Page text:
April 9, 2001
Students learn art of high tea
by Lisa Allen
Valley View Editor
DUVALL - Dressed in their Sunday best, they poured tea and ate delicate sandwiches and scones off China plates. Amid the clinking of cups, they discussed esoteric topics, such as the latest literature.
The occasion? High Tea, held last week in the library of Cherry Valley Elementary School.
The tea, brainchild of Cherry Valley Librarian Nelda Brangwin, is a special yearly event. Students, staff and parents are invited if they have read "a significant number of award-winning books in a year," said Brangwin.
Brangwin began recognizing young readers a few years back with small dessert luncheons that were generally attended by only a few girls.
Three years ago, in hopes of generating more interest and encouraging youngsters to learn a love for reading, she changed the event to a high tea after school.
It worked! Almost 60 third through fifth grade students attended last Thursday's high tea.
"It's been growing every year," said Brangwin. "The kids are very excited about it. And it's incredible that half now are boys."
And what exactly is a high tea? Brangwin said it is an old middle class English tradition that once took the place of dinner.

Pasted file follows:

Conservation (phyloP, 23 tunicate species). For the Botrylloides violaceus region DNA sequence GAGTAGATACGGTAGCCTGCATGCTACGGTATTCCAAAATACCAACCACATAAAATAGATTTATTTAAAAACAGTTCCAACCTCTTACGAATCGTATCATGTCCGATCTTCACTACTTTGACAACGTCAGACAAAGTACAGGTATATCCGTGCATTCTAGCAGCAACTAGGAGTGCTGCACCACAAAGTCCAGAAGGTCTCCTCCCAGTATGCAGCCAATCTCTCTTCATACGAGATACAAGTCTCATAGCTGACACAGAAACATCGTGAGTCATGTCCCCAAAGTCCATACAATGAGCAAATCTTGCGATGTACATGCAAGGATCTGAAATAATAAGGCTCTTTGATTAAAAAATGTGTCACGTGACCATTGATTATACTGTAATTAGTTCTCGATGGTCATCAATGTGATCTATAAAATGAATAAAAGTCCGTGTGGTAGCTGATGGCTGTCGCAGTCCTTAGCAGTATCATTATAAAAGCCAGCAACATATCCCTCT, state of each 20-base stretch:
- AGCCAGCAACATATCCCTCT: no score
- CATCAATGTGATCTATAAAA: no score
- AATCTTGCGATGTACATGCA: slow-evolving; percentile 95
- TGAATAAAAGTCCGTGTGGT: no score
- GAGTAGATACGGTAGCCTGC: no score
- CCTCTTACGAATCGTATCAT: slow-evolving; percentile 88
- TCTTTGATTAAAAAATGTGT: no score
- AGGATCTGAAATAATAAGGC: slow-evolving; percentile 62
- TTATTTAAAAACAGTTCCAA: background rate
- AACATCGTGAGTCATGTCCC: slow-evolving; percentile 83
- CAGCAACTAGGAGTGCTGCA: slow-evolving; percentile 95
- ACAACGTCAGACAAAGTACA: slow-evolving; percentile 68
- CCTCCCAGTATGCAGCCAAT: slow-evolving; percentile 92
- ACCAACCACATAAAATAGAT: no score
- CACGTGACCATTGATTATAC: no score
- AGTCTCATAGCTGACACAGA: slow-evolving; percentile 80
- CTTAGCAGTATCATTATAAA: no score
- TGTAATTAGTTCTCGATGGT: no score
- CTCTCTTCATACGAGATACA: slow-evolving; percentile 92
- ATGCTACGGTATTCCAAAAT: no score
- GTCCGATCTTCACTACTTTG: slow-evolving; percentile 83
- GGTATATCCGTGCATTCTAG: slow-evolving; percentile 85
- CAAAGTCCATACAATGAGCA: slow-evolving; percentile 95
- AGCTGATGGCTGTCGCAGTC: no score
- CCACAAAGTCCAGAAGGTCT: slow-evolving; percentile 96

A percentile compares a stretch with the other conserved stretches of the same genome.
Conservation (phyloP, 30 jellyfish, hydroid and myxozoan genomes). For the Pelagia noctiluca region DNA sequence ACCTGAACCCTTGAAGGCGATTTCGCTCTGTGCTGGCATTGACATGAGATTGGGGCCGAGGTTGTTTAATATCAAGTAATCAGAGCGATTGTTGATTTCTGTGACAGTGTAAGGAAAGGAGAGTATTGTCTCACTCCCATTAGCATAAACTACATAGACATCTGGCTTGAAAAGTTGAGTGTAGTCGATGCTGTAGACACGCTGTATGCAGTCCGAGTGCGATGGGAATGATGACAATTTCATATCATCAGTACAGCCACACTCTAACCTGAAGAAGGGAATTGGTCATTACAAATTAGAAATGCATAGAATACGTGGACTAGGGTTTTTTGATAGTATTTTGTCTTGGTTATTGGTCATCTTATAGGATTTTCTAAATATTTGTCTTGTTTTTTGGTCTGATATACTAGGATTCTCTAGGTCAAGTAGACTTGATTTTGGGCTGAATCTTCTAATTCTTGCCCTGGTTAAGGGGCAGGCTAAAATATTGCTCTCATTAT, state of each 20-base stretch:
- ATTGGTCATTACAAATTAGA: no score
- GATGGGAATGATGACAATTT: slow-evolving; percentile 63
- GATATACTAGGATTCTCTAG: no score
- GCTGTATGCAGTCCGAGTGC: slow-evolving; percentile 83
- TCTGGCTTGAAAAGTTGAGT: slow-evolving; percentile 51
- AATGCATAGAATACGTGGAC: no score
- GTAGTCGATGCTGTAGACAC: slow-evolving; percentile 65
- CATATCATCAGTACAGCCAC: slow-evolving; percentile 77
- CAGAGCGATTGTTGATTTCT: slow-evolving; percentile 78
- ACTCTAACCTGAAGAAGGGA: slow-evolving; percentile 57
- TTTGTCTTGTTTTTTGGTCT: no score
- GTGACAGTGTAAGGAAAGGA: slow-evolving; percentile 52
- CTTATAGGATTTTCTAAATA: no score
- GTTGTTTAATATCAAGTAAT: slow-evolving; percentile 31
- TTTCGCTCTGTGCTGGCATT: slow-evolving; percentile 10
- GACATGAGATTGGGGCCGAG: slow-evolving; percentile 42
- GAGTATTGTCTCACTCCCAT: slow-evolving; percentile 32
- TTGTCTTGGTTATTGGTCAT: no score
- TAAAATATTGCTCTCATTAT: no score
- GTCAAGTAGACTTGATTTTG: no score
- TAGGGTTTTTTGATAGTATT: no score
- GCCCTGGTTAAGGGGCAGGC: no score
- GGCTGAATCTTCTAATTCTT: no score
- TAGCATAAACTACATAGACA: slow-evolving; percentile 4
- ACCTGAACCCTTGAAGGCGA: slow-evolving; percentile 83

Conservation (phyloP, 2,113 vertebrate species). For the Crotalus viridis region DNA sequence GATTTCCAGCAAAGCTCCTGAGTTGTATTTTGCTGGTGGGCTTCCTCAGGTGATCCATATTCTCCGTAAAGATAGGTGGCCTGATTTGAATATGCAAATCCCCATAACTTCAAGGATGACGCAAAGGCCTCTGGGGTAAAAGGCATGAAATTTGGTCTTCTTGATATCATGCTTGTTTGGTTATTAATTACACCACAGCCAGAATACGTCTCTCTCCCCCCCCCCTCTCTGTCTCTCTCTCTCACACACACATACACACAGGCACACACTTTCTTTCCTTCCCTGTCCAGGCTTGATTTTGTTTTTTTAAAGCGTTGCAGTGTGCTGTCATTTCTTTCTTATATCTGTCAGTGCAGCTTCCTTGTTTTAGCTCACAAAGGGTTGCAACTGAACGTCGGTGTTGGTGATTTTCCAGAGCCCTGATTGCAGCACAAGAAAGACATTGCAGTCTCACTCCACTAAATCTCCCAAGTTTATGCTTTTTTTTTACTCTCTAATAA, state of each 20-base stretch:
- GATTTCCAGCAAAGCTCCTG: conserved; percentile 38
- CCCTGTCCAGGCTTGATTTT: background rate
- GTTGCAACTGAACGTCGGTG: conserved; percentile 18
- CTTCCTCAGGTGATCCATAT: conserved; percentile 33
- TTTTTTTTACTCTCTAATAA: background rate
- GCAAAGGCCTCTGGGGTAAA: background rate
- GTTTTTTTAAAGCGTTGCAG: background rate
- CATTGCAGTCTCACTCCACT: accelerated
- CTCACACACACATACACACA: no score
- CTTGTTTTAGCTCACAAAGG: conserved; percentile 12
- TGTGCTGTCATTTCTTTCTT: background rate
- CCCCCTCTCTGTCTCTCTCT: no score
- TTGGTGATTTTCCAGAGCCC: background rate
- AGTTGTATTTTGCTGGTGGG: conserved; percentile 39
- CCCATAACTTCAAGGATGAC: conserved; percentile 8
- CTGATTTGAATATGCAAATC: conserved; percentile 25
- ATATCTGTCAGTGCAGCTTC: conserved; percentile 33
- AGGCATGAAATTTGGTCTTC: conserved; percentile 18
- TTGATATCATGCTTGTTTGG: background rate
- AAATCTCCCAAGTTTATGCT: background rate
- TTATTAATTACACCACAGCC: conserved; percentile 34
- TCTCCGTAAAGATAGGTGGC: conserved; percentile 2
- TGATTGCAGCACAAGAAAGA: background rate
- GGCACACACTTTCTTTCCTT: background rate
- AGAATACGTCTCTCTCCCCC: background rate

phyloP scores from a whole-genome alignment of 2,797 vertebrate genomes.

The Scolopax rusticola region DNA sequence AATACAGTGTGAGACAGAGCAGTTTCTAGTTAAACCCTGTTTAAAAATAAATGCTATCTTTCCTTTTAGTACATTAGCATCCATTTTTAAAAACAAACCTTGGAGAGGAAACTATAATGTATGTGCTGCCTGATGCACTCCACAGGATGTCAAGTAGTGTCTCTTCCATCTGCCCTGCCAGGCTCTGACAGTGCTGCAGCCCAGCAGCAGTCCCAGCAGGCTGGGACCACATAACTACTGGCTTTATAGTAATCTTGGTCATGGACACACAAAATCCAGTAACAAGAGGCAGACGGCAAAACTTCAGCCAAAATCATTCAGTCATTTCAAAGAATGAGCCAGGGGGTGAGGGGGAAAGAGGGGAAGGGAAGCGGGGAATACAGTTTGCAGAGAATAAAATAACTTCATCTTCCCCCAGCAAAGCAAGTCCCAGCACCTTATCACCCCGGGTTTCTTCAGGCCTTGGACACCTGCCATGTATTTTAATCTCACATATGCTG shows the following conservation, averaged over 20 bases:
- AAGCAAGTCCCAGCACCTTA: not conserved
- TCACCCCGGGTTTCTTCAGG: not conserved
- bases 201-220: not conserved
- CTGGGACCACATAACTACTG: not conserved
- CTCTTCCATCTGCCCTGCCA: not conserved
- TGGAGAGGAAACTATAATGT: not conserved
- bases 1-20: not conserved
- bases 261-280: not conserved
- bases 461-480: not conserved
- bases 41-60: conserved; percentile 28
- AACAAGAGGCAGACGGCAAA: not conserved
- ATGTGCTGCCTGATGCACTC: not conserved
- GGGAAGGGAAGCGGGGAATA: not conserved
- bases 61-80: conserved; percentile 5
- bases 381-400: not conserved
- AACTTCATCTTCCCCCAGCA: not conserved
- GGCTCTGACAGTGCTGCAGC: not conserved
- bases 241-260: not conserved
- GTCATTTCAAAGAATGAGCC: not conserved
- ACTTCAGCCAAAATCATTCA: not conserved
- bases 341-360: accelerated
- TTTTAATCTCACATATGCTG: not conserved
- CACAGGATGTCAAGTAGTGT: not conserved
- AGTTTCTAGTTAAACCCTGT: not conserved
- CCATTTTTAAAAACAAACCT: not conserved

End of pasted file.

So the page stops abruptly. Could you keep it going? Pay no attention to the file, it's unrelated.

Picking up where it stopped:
"It was the evening meal," she said. "Then it became a social event."
Scones are generally served with clotted cream and jam, she said, but the students actually ate a "mock" version of clotted cream, made from cream cheese, vanilla and powdered sugar. Also on the menu were three kinds of sandwiches and strawberries and cakes for dessert.
Brangwin said her husband, John, helps prepare the food for the PTA co-sponsored event. Parents and staff bring table settings, set the tables and serve tea.
Students are encouraged to invite people they admire. Among those sent invitations were First Lady Laura Bush (no reply) and Washington state's First Lady Mona Locke (who sent her regrets).
But some local celebrities were clearly honored to be invited. Cartoonist Brian Basset (Adam @ home in The Seattle Times) and local children's author David Patneaude were each seated next to the student who invited them. KIRO Radio's Dave Ross and the Mariner Moose have attended past events.
"This has turned into a big deal," said Brangwin. "The kids love it. But we couldn't do it without the parents, staff and, of course, my husband."